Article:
Security Test

Hello all,

I did a test for a new MiaB instance via I got an 97% score for email and 95% for web which is pretty neat! But, in security I would like to have the highest score possible, so I would like to see what I could do or could be updated to gain a 100% score.

The following things are insufficient in the email server test:

  • TLS Version: TLS 1.0 (not sure) and TLS 1.1 are still supported.
  • Ciphers: AES256-GCM-SHA384 is selected as Cipher
  • Key Exchange parameters: At least one of your mail servers supports insufficiently secure parameters for Diffie-Hellman key exchange. Affected parameters: DH-2048

The following things are insufficient in the web server test:

  • HTTP Compression: enabled and could possibly be a security risk
  • HSTS policy: web server offers an HSTS policy with a cache validity period (max-age) that is not sufficiently long (i.e. less than 1 year). max-age=15768000 (generally, you want to set a custom HTTP header for Strict-Transport-Security with the value max-age=31536000)
  • Key Exchange parameters: Web server supports insufficiently secure parameters for Diffie-Hellman key exchange. affected parameters: DH-2048
  • No security options are selected, see: Security options has a very good reputation and is backed by many organisations in the Netherlands. See About for more information.

I hope we can make MiaB as safe as possible and hopefully the above ‘insufficient’ matters can be fixed by default.



I found TLS Version Warning.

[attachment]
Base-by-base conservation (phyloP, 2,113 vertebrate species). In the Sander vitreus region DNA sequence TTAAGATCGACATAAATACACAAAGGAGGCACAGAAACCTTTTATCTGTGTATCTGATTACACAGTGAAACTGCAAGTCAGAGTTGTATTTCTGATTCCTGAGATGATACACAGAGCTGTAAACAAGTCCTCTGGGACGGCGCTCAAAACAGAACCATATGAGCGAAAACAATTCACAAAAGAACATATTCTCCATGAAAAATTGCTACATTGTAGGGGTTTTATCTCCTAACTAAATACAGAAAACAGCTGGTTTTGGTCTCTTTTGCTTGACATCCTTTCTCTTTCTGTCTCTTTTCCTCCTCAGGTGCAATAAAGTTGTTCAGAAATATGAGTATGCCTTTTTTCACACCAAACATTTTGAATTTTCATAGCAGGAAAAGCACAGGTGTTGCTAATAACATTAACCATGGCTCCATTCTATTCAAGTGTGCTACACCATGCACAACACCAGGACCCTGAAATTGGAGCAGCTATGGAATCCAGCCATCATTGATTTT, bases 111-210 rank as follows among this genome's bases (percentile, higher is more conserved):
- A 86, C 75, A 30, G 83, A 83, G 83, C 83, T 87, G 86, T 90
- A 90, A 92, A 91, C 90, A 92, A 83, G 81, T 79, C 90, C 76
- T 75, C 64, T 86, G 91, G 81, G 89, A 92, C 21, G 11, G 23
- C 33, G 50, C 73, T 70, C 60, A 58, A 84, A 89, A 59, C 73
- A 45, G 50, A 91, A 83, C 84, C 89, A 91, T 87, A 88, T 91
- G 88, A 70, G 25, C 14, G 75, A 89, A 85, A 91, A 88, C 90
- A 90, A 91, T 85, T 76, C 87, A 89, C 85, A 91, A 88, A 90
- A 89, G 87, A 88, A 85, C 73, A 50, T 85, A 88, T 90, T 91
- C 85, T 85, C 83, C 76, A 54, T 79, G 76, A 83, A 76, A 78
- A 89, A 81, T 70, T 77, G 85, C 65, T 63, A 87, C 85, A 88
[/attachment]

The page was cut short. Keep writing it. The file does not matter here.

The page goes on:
What is the latest status regarding TLS 1.0 and 1.1?

The problem here is that there are still mail servers on the Internet that have not been upgraded to use a newer TLS version. So long as enough Mail-in-a-Box users want to be able to receive emails from or send emails to these servers, we need to still allow these protocols to be used to communicate with other mail servers.


These are excellent scores. With the exception perhaps of the security options, the complaints are, IMNSHO, bordering on the theoretically extreme. They are for the most part calling out weaknesses that only a determined government-scale entity could exploit, and if such an entity is out to crack or spoof your email and web encryption you’ve got more important things to worry about, and MIAB’s 100% score wouldn’t improve your outlook! :wink:

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Hi Josh,

Thank you for your response. I completely understand that point of view.
How do you think about adding a feature for users that want to disable TLS 1.0 and 1.1?
I think it is the end users responsibility if TLS 1.0/1.1 is disabled.

For example Microsoft disabled TLS 1.0 and 1.1 for Microsoft 365 service back in 2018. See Disabling TLS 1.0 and 1.1 for Microsoft 365 - Microsoft Purview (compliance) | Microsoft Learn.

I’m very interested in your opinion about that.

Thank you for your IMNSHO haha,

You are right about the government-scale entities. I think a lot of MiaB users are using MiaB because of privacy concerns, but I’ll speak for myself . I’m happy a lot of security features are already in MiaB, it makes me feel more in control and/or safe.

For example: the encryption keys which are now RSA 2048 are fast but a bit older. RSA 4096 is more secure but slow. X25519 is modern, fastest and secure. All I’m trying to say is that an option for end users would be a very nice feature and would possibly draw the attention of more security/privacy enthusiasts.

I’m very interested in your opinion!

Before you ask that, why don’t you try it yourself and see if you can still successfully receive and send emails with every other mail server that you might want to email with?

The Office 365 link doesn’t really have anything to do with how email servers should talk to each other.

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